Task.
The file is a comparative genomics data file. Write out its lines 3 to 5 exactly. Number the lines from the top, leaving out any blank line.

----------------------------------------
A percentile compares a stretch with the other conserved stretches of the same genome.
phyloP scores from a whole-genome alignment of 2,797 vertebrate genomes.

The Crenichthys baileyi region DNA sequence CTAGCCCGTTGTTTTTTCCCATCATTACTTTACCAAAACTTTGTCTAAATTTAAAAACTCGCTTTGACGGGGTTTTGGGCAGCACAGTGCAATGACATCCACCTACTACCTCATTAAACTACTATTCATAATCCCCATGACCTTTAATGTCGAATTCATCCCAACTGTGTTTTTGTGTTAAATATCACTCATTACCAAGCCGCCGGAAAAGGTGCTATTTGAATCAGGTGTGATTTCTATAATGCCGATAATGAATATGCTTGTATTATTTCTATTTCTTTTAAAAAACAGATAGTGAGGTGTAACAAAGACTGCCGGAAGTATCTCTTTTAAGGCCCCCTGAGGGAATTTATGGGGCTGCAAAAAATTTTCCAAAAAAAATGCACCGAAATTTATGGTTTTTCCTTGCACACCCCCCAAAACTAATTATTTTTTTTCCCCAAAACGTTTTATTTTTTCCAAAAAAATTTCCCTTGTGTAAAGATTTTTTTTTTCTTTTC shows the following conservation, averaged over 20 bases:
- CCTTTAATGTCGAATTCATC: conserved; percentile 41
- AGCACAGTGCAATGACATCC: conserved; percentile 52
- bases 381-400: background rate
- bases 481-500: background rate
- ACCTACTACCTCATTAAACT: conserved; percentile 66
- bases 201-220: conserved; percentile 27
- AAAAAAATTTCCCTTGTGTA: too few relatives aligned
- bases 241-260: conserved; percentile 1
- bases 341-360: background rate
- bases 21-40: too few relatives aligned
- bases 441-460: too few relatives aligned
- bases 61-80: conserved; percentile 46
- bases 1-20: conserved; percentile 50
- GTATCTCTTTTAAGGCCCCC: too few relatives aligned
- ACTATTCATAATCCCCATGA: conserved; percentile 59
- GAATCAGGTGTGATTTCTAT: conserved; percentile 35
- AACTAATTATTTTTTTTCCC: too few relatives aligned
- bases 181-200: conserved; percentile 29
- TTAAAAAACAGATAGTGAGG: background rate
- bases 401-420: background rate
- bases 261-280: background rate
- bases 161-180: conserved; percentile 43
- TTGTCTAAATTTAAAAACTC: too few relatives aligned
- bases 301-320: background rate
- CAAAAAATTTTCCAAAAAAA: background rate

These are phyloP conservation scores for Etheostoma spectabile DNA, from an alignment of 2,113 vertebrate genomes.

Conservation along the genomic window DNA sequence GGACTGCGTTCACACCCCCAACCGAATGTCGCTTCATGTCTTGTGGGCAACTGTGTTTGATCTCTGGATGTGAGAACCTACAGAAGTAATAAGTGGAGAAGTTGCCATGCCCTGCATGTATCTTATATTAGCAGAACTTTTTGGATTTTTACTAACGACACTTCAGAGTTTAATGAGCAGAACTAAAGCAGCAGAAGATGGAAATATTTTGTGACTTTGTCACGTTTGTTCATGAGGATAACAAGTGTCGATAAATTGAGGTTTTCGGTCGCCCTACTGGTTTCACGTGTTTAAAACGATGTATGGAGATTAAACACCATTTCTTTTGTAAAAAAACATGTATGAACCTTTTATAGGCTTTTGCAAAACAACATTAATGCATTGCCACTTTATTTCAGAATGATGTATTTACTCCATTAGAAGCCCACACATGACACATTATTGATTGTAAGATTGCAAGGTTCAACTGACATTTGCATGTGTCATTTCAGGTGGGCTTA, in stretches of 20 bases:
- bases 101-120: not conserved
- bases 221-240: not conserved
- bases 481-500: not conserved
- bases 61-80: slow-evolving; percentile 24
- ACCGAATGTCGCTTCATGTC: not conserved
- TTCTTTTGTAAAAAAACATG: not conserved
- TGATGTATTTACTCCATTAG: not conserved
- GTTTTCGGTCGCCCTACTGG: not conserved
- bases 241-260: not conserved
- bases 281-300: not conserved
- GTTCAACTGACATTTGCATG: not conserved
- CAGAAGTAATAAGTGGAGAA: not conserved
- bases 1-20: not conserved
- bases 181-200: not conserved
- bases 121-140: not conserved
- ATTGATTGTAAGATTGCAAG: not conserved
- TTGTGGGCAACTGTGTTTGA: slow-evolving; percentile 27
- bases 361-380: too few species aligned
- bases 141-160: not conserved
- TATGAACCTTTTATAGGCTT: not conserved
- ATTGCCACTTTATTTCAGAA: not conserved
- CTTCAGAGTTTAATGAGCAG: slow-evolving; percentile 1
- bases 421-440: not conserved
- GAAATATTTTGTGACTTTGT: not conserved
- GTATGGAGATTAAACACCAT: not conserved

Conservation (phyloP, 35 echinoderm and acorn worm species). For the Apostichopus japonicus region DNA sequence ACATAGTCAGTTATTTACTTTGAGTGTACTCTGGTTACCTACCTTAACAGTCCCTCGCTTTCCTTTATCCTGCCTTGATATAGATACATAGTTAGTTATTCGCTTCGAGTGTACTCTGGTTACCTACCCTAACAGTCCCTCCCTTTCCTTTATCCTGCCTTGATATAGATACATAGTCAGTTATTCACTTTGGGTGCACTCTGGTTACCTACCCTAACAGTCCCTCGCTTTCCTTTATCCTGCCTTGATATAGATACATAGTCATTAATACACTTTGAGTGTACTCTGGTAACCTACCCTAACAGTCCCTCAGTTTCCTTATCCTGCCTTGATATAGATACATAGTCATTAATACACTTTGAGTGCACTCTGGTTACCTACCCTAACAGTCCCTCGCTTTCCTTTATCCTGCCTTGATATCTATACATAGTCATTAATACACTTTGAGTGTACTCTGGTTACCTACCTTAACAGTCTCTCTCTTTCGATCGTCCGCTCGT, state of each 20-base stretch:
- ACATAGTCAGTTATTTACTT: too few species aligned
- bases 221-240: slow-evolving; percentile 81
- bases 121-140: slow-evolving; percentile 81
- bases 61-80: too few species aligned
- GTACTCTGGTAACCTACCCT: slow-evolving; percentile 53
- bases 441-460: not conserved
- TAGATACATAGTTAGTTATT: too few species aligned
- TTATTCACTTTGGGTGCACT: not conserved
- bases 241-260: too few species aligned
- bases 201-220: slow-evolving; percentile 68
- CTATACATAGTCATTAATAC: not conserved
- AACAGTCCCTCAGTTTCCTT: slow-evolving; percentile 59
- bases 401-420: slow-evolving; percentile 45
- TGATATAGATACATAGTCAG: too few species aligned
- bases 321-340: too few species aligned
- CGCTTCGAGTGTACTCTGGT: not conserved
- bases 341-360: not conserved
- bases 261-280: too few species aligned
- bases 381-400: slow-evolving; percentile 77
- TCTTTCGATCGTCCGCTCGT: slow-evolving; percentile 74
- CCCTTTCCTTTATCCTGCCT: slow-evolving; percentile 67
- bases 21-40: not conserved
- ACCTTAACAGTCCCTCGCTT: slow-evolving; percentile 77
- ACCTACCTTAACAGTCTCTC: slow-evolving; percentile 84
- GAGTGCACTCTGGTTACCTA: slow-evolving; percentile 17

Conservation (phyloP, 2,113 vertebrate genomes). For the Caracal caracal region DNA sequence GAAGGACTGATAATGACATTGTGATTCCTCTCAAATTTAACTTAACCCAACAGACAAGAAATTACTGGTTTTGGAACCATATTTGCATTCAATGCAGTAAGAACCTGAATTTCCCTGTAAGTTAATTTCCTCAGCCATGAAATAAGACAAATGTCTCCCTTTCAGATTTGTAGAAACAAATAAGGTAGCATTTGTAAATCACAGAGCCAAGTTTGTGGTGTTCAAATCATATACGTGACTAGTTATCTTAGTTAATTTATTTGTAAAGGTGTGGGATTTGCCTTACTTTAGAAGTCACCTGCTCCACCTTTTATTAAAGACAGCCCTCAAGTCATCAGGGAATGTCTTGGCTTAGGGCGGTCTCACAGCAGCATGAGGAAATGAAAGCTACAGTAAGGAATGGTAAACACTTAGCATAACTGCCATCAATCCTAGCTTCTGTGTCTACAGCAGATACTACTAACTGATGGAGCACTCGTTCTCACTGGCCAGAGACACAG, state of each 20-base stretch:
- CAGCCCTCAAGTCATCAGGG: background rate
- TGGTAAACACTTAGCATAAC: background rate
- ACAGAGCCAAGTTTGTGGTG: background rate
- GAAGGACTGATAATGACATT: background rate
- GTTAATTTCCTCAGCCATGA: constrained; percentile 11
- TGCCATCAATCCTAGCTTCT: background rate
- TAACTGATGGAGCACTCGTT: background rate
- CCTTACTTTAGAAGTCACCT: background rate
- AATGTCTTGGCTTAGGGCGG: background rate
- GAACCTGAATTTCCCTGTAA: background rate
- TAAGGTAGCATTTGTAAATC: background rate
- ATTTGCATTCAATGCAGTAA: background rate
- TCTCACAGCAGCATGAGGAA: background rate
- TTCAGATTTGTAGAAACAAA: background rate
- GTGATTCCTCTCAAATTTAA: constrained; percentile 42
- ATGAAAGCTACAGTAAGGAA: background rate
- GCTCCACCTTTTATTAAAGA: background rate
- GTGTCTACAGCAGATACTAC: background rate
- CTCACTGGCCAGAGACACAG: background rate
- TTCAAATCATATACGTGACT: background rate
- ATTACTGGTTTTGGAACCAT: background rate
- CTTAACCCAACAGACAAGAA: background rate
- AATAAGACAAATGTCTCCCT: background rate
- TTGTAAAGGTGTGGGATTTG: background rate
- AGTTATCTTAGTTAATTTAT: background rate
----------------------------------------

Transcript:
The Crenichthys baileyi region DNA sequence CTAGCCCGTTGTTTTTTCCCATCATTACTTTACCAAAACTTTGTCTAAATTTAAAAACTCGCTTTGACGGGGTTTTGGGCAGCACAGTGCAATGACATCCACCTACTACCTCATTAAACTACTATTCATAATCCCCATGACCTTTAATGTCGAATTCATCCCAACTGTGTTTTTGTGTTAAATATCACTCATTACCAAGCCGCCGGAAAAGGTGCTATTTGAATCAGGTGTGATTTCTATAATGCCGATAATGAATATGCTTGTATTATTTCTATTTCTTTTAAAAAACAGATAGTGAGGTGTAACAAAGACTGCCGGAAGTATCTCTTTTAAGGCCCCCTGAGGGAATTTATGGGGCTGCAAAAAATTTTCCAAAAAAAATGCACCGAAATTTATGGTTTTTCCTTGCACACCCCCCAAAACTAATTATTTTTTTTCCCCAAAACGTTTTATTTTTTCCAAAAAAATTTCCCTTGTGTAAAGATTTTTTTTTTCTTTTC shows the following conservation, averaged over 20 bases:
- CCTTTAATGTCGAATTCATC: conserved; percentile 41
- AGCACAGTGCAATGACATCC: conserved; percentile 52